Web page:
Helping those most affected by poverty in Britain today.
We are a small group who operate almost solely online, keeping a watchful eye on help forums and pages for people in dire need of financial assistance. We were first formed in very early 2013 and by 2019 we had managed to raise and distribute around £150,000 to people in poverty, be it fuel poverty, food poverty or any other kind of poverty. The target we have set ourselves is to raise and distribute over £1m. A large number of our recipients are actually working families, who are simply finding that the money they earn just doesn’t cover the food/heating bills. We have also aided disabled people who have been declared ‘fit for work’, who have been left with no income and no job prospects, as well as folk who have been victims of crime in the form of muggings or theft. We are grateful to various police services for their assistance in getting donations to these people.
We operate entirely anonymously, as it was decided early on that we did not wish to have any set ‘criteria’ for help. The idea of giving potential recipients long forms to fill in to prove their need is galling to say the least, and would go against our belief system. For this reason our agents monitor various online sources for people who we believe to be in dire need, and put them forward anonymously to the other agents for their suggestions on how best we can help. To avoid the risk of being defrauded, and because we have such limited funds, we offer only one-time donations and our identities are kept anonymous. We do not accept direct applications for help.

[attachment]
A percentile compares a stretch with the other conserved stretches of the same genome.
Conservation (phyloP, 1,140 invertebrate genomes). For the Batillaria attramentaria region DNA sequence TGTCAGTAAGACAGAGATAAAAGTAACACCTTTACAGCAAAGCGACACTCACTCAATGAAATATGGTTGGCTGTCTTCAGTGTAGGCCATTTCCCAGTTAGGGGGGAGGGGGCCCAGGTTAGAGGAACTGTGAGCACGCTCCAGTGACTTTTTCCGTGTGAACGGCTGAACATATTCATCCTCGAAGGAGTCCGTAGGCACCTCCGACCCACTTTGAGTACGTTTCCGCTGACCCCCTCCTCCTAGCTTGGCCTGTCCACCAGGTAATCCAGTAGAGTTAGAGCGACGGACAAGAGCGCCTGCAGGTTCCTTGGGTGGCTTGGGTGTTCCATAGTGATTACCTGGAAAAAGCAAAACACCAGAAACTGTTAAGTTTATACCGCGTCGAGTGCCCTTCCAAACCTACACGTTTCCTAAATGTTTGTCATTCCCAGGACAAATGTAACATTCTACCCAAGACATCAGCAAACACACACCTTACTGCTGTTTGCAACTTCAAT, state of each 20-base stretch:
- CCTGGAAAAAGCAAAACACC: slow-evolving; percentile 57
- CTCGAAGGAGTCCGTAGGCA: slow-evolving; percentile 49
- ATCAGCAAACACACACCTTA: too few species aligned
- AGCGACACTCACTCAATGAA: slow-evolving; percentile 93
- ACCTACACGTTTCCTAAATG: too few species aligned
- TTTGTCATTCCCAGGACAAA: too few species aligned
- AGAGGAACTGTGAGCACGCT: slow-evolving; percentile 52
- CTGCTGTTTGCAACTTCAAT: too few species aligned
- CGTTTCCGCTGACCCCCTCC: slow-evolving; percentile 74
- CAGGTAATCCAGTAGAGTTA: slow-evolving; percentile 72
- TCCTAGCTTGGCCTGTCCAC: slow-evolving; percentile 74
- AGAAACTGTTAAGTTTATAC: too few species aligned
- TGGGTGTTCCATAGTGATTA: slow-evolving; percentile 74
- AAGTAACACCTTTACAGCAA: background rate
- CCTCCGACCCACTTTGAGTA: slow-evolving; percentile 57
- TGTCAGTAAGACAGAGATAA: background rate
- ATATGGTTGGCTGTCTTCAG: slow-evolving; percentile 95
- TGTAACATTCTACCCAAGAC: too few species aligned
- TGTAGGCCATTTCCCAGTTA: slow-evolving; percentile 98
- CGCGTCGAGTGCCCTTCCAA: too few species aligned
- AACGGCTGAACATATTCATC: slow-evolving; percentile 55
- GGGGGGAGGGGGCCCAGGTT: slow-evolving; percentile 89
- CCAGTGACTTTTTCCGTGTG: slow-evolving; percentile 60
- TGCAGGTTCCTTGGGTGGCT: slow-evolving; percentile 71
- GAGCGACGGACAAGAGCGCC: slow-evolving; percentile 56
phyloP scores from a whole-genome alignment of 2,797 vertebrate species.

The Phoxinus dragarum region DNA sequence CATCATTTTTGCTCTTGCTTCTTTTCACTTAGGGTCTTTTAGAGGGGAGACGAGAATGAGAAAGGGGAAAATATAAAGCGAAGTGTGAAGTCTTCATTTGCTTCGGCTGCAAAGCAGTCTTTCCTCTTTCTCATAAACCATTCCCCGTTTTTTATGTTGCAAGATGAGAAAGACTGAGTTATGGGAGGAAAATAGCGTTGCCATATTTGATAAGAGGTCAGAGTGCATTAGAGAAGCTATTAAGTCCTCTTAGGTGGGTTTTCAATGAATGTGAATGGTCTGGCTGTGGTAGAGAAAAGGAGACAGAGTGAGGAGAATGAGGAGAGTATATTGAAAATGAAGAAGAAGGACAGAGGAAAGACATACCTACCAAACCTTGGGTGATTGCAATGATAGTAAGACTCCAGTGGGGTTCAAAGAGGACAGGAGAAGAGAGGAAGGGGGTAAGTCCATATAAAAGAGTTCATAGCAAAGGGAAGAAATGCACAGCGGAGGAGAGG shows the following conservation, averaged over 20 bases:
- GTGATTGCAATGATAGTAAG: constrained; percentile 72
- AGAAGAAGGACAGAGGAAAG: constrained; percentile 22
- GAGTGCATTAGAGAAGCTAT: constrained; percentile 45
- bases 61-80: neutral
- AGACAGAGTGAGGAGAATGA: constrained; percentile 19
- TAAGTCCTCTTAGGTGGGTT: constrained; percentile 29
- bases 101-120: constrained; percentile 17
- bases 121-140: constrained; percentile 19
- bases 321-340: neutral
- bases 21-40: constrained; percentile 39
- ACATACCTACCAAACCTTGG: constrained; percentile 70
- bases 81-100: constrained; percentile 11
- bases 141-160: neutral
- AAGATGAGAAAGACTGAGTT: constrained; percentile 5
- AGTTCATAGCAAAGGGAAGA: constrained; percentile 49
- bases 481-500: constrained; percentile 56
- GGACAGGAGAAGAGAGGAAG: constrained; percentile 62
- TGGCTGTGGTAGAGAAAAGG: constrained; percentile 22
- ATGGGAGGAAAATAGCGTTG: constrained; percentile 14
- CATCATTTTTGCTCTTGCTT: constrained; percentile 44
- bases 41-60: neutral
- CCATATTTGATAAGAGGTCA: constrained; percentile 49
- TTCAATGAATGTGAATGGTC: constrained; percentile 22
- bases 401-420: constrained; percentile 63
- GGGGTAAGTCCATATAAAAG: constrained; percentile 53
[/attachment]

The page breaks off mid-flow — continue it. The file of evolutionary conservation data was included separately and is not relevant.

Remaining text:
Although we hand out cash, the Biscuit Fund is primarily an exercise in hope. Most of our 50+ agents have experience of poverty themselves and know how demoralising and frankly depressing poverty can be, and how a small helping hand can restore faith in humanity. We offer small cash donations or occasionally online food orders (if the recipient’s bank account is overdrawn), that give needy folk just a little helping hand when they need it most, without making them feel humiliated or making them wait in line. Sometimes all that is needed is £20 to top up the electricity meter, or sometimes a larger bill has to be handled to avoid the client being visited by bailiffs. Frequently we find ourselves paying for food as recipients are often found to be missing meals to feed their children, and haven’t had a square meal themselves in days.
This is what we do. We love it. We believe in it. We believe in giving people just a tiny bit of hope.